Dolphins aim to rebuild strategy
On paper the Miami Dolphins don't look a whole lot different than last year when they went 8-8 with an offense that ranked 26th in the 28-team National Football League. The Dolphin running backs all seemed to move as though they were carrying anvils.Skip to next paragraph
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During the off-season, quarterback Bob Griese, a 14-year veteran who was already being pushed last year by rookie David Woodly of LSU, announced his retirement. Even two years ago Griese would have been considered irreplaceable, but his lack of mobility made hims expendable.
Head Coach Don Shula will now go with Woodley, who actually started 10 games last season (of which Miami won five), but whose "greening" as an NFL quarterback may require another year or two.
The knock on Woodley is that he has trouble finding his receivers soon enough: that he does nog throw long nearly as well as he throws short; and that his inexperience in clutch situations still shows. But the fact that Shula plans to stay with him says a lot for David's potential.
Each year the NFL puts out a press release in which it quotes each head coach on his prospects for the coming season.
While there is nothing particularly startling in Shula's report, he did say this: "We went through transitions last year with our offensive line and secondary and those areas always take time to get right. But the people we have there now give us a feeling of stability.
"We also have other need areas that will have to be improved," he continued. "We're going to need more coordination between the defensive line and our linebackers to make us playoff contenders. On offense, we have to get back to coming down with all balls that are catchable and making the big plays. Dropped passes last year often kept us from maintaining possession on the football."
Nobody knows exactly now Shula and Joe Thomas, who has brought back into the organization by owner Joe Robbie, are going to hit it off. Thomas acquired some great talent for Miami when he was the team's personnel director before, but likes to get into areas that the coach may consider his own. Whether this will lead to any turbulence remains to be seen.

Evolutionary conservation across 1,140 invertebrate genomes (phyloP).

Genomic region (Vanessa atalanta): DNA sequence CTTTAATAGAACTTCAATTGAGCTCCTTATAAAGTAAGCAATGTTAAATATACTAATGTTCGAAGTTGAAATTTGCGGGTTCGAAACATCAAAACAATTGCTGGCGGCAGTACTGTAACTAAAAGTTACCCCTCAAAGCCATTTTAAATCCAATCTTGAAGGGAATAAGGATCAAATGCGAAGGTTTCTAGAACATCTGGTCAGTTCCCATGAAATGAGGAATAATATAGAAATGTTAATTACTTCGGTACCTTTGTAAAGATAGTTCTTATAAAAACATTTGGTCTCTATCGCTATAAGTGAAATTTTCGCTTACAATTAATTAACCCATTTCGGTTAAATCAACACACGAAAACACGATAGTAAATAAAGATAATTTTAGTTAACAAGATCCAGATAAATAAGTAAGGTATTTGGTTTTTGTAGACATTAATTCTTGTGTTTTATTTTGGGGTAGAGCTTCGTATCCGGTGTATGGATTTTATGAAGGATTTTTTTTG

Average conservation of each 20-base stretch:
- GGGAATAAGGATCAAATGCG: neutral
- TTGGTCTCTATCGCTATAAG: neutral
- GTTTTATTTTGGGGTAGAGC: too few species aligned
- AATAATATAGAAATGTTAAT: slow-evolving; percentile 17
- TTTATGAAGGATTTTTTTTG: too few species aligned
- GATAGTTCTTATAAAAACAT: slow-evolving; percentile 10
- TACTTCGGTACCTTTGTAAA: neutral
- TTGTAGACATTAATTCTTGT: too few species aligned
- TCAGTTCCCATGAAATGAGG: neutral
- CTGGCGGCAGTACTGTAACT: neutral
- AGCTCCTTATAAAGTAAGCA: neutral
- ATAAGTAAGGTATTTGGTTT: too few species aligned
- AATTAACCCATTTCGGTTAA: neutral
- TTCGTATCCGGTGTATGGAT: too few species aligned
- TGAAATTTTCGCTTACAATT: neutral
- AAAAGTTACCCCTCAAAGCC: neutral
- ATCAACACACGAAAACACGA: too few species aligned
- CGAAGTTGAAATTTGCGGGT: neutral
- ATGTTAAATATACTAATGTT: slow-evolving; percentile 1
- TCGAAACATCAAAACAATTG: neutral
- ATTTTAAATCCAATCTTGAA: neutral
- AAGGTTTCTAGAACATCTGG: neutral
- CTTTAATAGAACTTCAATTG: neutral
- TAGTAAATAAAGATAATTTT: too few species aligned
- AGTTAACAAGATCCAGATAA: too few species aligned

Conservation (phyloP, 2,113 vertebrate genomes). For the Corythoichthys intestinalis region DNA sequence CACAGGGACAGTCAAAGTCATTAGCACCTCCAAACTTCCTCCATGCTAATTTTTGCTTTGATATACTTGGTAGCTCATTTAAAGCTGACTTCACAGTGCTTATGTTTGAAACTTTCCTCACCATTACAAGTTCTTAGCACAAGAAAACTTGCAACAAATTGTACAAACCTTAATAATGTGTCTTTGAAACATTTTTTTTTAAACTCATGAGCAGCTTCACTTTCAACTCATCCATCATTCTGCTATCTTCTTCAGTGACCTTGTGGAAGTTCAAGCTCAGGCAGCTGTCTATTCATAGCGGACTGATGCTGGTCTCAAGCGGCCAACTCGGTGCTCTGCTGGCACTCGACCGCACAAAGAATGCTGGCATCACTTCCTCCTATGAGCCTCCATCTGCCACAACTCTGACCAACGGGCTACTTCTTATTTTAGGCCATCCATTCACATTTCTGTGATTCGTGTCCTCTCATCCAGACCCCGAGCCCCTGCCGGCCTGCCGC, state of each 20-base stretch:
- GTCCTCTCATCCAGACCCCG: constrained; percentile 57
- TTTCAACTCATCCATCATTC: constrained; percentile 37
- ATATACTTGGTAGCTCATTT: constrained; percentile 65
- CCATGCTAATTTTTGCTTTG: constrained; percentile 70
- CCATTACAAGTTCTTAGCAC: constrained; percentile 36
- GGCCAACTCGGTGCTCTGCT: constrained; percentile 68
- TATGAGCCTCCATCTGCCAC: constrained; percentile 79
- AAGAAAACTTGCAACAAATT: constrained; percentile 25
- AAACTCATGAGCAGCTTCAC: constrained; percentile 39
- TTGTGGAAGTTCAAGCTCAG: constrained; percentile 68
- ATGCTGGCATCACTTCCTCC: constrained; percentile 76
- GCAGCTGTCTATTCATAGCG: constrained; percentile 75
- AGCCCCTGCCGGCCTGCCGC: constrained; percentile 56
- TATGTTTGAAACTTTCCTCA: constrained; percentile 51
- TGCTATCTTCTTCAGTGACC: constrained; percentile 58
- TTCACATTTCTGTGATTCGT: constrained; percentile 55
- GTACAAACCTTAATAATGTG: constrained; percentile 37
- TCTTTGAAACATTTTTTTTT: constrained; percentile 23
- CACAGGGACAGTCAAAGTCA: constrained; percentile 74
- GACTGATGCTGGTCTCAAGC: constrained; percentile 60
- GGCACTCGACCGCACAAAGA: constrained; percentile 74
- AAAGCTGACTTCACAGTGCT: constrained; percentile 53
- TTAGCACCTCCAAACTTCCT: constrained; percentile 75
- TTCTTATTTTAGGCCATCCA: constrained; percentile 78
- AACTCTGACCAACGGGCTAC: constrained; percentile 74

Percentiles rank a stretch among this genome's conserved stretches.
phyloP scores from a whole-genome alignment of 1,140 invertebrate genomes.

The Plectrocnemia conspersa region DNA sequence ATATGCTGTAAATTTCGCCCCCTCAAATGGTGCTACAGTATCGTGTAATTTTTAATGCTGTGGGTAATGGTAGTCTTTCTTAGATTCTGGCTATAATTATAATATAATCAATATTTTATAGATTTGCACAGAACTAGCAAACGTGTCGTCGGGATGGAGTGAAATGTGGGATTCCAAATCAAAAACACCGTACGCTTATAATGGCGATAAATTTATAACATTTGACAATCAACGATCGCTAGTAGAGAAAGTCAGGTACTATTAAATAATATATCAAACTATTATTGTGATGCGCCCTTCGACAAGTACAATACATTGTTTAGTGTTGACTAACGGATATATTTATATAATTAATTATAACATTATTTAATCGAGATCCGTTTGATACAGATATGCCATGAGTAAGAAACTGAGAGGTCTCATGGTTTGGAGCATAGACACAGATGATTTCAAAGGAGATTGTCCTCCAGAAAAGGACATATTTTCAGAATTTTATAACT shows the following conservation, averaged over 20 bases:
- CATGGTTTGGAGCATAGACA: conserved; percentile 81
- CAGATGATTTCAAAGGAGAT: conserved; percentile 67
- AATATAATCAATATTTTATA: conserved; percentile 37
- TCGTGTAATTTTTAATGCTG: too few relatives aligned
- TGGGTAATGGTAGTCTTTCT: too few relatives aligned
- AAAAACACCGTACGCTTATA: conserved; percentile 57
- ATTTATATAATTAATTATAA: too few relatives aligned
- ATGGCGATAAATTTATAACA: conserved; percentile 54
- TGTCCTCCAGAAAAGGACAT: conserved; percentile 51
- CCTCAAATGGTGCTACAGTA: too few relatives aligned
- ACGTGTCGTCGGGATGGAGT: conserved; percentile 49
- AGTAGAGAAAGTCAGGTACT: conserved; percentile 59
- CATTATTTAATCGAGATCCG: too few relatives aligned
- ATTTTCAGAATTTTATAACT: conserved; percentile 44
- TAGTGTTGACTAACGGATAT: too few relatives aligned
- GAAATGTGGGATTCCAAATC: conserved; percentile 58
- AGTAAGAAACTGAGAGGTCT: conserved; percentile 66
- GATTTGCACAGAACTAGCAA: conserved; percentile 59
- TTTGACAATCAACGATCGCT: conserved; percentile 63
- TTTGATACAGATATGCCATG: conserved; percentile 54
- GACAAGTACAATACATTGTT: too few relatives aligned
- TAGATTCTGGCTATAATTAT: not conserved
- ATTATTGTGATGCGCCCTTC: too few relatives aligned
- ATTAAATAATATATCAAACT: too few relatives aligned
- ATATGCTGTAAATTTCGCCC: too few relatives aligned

Right now Shula is busy restructuring his offense, paying more attention to his ground game and looking for ways to spring his fasterst backs to the outside. One thing Woodley can do that Griese couldn't is put the football under his arm and run with it on broken plays, and this should make opposing defenses more cautious.
One solution to the running game could be Tony Nathan, who started six games in the latter part of 1980 and gained 97 yards in the finale against the New York Jets.
Although Woody Bennett returns to play fullback, he could be under some pressure from Andra Franklin, the team's No. 2 draft pick from Nebraska. Playing time may also have to be found for rookie Tom Virorito from Virginia.
Woodley, who opposing scouts say has a big league arm, will probably be looking first for wide receivers Nat Moore and Duriel Harris. Moore caught 47 passes last year for 564 yards and seven touchdowns; Harris 33 for 583 yards and two TDs.
In terms of preparation, organization, and scouting, Shula is cut from the same mold as Dallas Coach Tom Landry and ex-Los Angeles Rams Coach George Allen, who pay strick attenton to detail.
"I don't believe in gimmicks," Shula says. "I like to work within the rules and I like to do this with as much poise as possible. You win with strenght, not luck, and by how much you accomplish in practice during the week."
Like most NFL coaches, Don charts and reviews game films until he can almost see them in his head.
"To get the clutter out of our playbook we usually scrap everything that doesn't work almost every time," Shula told reporters. "We're constantly adding options or new stuff because an offense to be effective needs flexibility."
Defensively, Miami has a chance this year to match both the Baltimmore Colts and the New England Patriots in its division. The questions are all on offense -- the quality of the Dolphins' running backs and Woodley's ability to come somewhere near what Griese was two years ago.